There is a degree of misunderstanding over new smacking legislation, research for the Welsh Government has found.
A law banning people in Wales from smacking their children will come into force in 2022. Wales is the second part of the UK to do so, after Scotland.
In a survey of 1,002 people, 23% were aware of the changes and 26% said they were aware but unsure of the details.
The Welsh Government said TV, radio and online adverts would launch later this year.
In the latest Beaufort Wales Omnibus survey, carried out in November 2019, a higher percentage of people reported being in favour of removing the defence of reasonable punishment than those asked in a November 2018 survey.
In 2019, all respondents were asked the degree to which they agreed or disagreed that it is sometimes necessary to smack a child.
More disagreed with this statement (55%) than agreed with it (31%). The difference between the proportions disagreeing and agreeing with the statement was greater than in the 2018 survey when 49% disagreed and 35% agreed.
Those who have caring responsibilities for children aged seven or under – 179 of the 1,002 asked – were more likely to disagree that it was sometimes necessary to smack a child – 70% – compared with 53% among those who did not have caring responsibilities for those aged seven and under.
In 2018, when asked if they were aware of proposed changes in legislation, 17% said yes. In the 2019 survey that rose to 23%.
In the previous survey 64% said they were not aware and that went down to 50% in the most recent survey.
In 2018, 17% they were aware but not sure of the details, this rose to 26% in 2019.
Dr Ashley Frawley, senior lecturer in social policy at Swansea University is a vocal campaigner for the Be Reasonable campaign, which seeks to stop any ban and continue to give parents a choice.
She said her stance meant she was repeatedly trolled on Twitter and said the issue had become distorted.
Dr Frawley said: “Campaigners have had a lot of success turning this into a debate about how people should parent… that’s not what this debate is about, it’s about whether one form of parenting should be illegal.
“It’s not whether people should smack, it’s whether you should be charged and recorded as a child abuser if you do.”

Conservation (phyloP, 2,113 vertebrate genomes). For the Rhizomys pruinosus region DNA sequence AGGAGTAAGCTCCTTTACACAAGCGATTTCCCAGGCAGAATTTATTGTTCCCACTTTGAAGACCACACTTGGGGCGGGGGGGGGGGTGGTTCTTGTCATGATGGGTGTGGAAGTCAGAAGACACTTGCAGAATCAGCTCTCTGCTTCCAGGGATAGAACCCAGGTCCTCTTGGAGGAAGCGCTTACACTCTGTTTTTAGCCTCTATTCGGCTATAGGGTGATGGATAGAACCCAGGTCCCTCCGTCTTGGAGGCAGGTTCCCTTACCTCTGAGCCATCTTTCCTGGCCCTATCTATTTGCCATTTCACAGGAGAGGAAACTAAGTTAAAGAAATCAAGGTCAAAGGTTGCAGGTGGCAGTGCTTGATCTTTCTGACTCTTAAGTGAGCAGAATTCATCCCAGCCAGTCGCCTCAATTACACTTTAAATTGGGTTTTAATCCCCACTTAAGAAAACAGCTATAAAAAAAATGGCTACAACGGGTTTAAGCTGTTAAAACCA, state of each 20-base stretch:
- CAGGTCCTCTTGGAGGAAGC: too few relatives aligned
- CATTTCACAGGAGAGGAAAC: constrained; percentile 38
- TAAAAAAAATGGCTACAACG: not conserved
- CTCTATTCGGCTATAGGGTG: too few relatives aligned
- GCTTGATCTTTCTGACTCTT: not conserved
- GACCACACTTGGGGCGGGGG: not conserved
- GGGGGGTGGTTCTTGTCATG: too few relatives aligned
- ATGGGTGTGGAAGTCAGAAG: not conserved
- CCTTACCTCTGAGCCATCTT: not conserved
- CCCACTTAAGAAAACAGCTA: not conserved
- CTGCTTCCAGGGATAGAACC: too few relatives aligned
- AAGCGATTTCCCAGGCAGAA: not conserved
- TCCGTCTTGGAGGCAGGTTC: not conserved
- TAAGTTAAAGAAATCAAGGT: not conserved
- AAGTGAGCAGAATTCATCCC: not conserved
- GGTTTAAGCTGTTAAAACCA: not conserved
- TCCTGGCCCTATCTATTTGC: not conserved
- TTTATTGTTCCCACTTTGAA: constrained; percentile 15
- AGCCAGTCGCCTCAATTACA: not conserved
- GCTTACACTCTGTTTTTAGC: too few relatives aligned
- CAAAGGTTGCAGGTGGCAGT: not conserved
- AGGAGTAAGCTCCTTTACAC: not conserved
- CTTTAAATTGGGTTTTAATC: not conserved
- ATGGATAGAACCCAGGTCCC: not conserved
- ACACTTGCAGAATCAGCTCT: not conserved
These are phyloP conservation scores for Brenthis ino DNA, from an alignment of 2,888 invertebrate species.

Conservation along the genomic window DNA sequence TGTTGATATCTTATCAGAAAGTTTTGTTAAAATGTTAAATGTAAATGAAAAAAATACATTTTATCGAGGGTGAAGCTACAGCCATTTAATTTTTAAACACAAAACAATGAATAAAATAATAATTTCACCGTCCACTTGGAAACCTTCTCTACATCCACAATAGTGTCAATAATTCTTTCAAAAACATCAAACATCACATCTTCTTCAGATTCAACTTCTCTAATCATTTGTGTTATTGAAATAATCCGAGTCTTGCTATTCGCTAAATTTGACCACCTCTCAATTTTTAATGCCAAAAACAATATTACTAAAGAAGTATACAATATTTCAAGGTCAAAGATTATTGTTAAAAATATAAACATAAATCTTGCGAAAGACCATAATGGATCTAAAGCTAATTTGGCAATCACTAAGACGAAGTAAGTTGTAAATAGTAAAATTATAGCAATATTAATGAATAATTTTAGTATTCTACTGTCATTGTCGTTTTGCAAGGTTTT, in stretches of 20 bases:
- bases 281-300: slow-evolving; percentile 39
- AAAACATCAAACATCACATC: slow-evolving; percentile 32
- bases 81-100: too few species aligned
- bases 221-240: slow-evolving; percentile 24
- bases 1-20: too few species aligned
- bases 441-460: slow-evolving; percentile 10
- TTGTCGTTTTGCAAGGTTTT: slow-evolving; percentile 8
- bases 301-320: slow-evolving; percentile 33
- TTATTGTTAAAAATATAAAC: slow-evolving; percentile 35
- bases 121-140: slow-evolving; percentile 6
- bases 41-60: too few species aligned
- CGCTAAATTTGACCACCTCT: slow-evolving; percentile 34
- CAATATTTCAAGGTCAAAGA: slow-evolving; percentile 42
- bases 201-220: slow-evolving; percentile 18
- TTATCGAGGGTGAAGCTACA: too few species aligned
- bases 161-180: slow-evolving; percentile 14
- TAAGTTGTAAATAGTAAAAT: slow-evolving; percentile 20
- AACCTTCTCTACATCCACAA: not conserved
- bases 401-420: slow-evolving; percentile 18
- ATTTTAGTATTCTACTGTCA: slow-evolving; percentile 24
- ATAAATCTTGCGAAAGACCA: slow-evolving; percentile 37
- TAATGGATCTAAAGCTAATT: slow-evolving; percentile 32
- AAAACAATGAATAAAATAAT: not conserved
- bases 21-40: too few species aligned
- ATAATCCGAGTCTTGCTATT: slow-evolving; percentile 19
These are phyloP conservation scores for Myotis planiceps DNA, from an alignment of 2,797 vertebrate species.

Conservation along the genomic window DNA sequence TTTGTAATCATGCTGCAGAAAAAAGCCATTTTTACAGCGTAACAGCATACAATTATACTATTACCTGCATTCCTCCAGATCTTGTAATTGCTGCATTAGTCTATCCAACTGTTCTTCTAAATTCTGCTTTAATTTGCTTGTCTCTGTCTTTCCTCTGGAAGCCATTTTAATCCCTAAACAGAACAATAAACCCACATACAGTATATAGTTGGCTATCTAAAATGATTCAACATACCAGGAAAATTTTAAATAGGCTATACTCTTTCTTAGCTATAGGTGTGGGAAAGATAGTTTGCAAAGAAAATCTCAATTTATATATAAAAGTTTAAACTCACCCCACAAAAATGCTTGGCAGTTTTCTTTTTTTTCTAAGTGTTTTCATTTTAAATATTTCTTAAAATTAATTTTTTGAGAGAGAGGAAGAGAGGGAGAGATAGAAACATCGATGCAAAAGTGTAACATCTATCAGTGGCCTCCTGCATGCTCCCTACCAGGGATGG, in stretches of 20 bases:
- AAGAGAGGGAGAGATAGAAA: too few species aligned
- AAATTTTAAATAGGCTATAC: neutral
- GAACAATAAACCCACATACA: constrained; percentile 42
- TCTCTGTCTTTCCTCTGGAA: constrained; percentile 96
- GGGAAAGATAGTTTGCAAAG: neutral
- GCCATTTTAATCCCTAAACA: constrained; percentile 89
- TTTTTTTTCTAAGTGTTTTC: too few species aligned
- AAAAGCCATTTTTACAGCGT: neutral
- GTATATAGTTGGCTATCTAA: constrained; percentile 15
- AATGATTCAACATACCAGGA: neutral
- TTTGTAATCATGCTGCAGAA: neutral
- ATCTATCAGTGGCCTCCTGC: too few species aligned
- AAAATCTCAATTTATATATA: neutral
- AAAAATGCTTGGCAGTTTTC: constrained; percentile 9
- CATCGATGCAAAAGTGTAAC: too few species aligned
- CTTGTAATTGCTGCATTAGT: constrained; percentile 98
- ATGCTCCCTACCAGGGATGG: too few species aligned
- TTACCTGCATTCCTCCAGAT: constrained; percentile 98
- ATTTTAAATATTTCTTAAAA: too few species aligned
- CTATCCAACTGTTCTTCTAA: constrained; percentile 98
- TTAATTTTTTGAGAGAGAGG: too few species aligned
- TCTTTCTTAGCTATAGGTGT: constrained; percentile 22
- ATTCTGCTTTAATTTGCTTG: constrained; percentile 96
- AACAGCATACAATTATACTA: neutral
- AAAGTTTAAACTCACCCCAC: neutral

She added: “The whole policy itself is built on distrust – you can’t trust people to control themselves, you can’t convince people democratically to adopt this style of parenting – that’s why they look to the law in the first place.”
Responding to the results of the latest survey, she said: “The changes between the two surveys are really, really small…
“You’d think you could produce more impressive changes with such a small sample size….
“Proponents will probably want to foreground that carers of children under seven appear to be in favour of the ban. I wonder how many will mention that they only surveyed 179 of them to produce this result?”
Vivienne Laing, policy and public affairs manager at NSPCC Cymru, welcomed the findings.
She said: “It’s positive that there has been a further shift in public attitudes ahead of this important change in the law, which puts the protection of children first.
“The new legislation will give children in Wales the same legal protection from assault as adults and we are continuing to work closely with the Welsh Government to support with its successful implementation.”
She said a change in public attitudes often followed legislative change: “We’ve seen with the introduction of the smoking ban and compulsory seatbelts in cars. It is encouraging to see that this shift is already happening.”
She said she was confident a public awareness campaign would lead to a further reduction in the use of the physical punishment on children.
The charity encourages parents to praise the good things children do and set clear and consistent boundaries and remain calm in difficult situations.
A Welsh Government spokesman said: “An awareness-raising campaign to inform the public of the change in law will go live later in the year – including TV, radio and digital advertising.
“We are also ensuring that professionals who work with parents and children know about the change in the law and have established an expert stakeholder group to oversee this vital work.”